A man who called police about threats to contaminate the water supplies of Kansas City and other cities was sentenced Monday to two years in federal prison.
Manuel Garcia, 70, had previously been sent to prison for making a bomb threat against the federal courthouse in Kansas City.
In October 2013, Garcia called Kansas City police and the federal Bureau of Alcohol, Tobacco, Firearms and Explosives in Washington, claiming that the water supplies in Kansas City, St. Louis, Wichita and Topeka would be contaminated in the next 10 to 15 days.
As a precaution, Kansas City police increased helicopter surveillance around water treatment plants for two weeks and assigned snipers and extra patrol teams. Similar responses occurred in the other threatened cities.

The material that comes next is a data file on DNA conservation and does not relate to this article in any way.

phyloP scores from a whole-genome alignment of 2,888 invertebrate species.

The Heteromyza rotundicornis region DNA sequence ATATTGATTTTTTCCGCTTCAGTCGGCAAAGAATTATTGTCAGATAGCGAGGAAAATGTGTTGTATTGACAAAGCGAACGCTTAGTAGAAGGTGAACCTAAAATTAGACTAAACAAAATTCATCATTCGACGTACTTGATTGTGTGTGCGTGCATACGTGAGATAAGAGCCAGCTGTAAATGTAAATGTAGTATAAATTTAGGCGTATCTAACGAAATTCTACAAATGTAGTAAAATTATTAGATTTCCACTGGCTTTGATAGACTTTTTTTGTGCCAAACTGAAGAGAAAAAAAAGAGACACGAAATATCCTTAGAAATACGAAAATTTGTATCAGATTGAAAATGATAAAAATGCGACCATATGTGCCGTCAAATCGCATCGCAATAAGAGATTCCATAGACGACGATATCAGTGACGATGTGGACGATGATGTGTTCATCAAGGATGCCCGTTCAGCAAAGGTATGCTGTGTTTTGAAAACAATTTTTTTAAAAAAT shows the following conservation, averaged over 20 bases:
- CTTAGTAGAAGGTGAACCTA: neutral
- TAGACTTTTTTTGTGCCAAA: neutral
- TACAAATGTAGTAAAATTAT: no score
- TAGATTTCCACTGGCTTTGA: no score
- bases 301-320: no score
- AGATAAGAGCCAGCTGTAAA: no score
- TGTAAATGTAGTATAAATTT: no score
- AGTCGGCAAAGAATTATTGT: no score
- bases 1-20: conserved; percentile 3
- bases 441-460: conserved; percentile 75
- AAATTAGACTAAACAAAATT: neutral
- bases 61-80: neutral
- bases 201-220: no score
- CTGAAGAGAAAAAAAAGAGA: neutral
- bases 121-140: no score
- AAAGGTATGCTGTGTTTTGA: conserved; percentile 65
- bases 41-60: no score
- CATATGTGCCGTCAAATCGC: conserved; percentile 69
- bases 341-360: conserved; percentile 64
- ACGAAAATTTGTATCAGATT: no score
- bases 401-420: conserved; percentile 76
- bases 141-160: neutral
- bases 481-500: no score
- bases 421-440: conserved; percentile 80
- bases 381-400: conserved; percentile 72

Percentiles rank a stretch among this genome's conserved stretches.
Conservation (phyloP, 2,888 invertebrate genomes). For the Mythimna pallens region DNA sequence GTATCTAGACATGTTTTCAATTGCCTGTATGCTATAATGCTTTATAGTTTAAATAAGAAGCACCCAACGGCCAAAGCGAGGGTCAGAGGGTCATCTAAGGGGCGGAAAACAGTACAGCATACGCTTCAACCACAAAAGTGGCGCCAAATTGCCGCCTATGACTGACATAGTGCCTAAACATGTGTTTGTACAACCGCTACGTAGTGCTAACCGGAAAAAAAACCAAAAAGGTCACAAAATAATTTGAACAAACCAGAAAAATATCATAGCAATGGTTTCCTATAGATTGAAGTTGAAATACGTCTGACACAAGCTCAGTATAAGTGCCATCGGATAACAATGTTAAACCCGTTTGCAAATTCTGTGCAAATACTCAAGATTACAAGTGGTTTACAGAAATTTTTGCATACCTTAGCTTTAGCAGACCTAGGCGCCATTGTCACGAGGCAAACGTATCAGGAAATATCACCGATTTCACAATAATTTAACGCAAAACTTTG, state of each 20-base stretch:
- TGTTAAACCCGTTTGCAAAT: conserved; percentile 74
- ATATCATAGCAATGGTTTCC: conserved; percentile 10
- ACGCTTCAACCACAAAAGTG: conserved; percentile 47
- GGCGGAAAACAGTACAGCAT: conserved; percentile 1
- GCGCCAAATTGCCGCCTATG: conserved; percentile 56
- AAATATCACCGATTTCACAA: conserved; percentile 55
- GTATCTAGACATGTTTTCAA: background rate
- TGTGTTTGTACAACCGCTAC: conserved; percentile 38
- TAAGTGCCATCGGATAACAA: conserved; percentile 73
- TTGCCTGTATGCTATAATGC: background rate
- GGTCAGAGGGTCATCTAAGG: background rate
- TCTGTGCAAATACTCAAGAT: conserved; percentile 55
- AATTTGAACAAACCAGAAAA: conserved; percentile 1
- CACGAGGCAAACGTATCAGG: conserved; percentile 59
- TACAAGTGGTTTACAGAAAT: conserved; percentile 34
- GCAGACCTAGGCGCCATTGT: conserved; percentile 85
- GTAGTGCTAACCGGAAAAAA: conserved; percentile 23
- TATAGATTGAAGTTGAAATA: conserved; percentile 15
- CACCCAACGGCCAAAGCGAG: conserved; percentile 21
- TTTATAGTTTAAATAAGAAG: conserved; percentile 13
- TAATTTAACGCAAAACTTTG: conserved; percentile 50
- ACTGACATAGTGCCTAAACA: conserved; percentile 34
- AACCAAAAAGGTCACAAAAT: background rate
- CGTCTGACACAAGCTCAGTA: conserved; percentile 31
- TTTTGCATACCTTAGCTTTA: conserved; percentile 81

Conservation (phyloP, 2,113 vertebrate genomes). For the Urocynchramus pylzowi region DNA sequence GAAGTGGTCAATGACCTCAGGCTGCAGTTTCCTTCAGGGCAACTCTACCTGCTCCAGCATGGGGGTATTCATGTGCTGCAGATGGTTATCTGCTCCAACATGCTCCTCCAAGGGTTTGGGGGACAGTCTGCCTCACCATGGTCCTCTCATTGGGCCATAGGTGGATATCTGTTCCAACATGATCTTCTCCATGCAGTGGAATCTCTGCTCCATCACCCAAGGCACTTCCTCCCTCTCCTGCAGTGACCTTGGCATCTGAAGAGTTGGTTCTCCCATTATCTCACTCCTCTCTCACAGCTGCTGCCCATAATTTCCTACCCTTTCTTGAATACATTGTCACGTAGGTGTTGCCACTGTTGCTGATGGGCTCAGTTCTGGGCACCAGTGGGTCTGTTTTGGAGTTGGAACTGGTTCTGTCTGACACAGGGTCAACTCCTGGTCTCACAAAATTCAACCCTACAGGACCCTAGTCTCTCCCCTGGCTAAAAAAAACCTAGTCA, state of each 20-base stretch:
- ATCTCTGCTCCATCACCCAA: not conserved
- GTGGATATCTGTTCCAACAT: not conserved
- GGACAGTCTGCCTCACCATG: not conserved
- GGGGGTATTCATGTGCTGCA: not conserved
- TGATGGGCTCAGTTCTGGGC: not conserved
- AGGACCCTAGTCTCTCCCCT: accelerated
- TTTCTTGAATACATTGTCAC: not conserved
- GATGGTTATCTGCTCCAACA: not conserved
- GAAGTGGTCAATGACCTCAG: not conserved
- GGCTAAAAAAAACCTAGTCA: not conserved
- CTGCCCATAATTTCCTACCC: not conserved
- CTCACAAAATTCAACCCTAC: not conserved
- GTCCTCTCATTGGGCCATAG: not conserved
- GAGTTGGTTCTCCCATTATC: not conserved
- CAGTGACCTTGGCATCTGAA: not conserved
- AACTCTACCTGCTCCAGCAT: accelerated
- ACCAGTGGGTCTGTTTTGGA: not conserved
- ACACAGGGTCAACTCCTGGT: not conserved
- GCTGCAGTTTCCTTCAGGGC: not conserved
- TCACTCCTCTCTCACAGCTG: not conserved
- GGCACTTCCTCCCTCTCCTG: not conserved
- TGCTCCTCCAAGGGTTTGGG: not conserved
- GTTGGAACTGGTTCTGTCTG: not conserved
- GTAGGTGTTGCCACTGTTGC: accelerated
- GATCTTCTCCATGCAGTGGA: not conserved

Garcia told FBI agents that for $10,000 and a grant of immunity he would help authorities locate two men who he said planned to dump 55-gallon drums of deadly chemicals into the water supplies.
Officials determined the threats were false and the water supplies were never in jeopardy.
“The law enforcement response to these hoaxes was spread across four different metropolitan areas and included a large number of water treatment facilities for a two-week period,” according to a statement released by Tammy Dickinson, U.S. attorney for the Western District of Missouri.
An FBI agent recognized Garcia’s voice from the earlier case in which he threatened the courthouse in Kansas City. In 2010 he called in a bomb threat that prompted the evacuation of the courthouse and nearby buildings. Authorities found a fake explosive near the courthouse.
Prosecutors asked for a 14-month sentence in that case but Garcia asked for, and received, 18 months because he wanted more time in prison to get treatment for depression and other medical issues. He said he had lost his job and his car, was homeless and had large medical bills.
Garcia is a refugee from Cuba who came to the United States in the 1980s.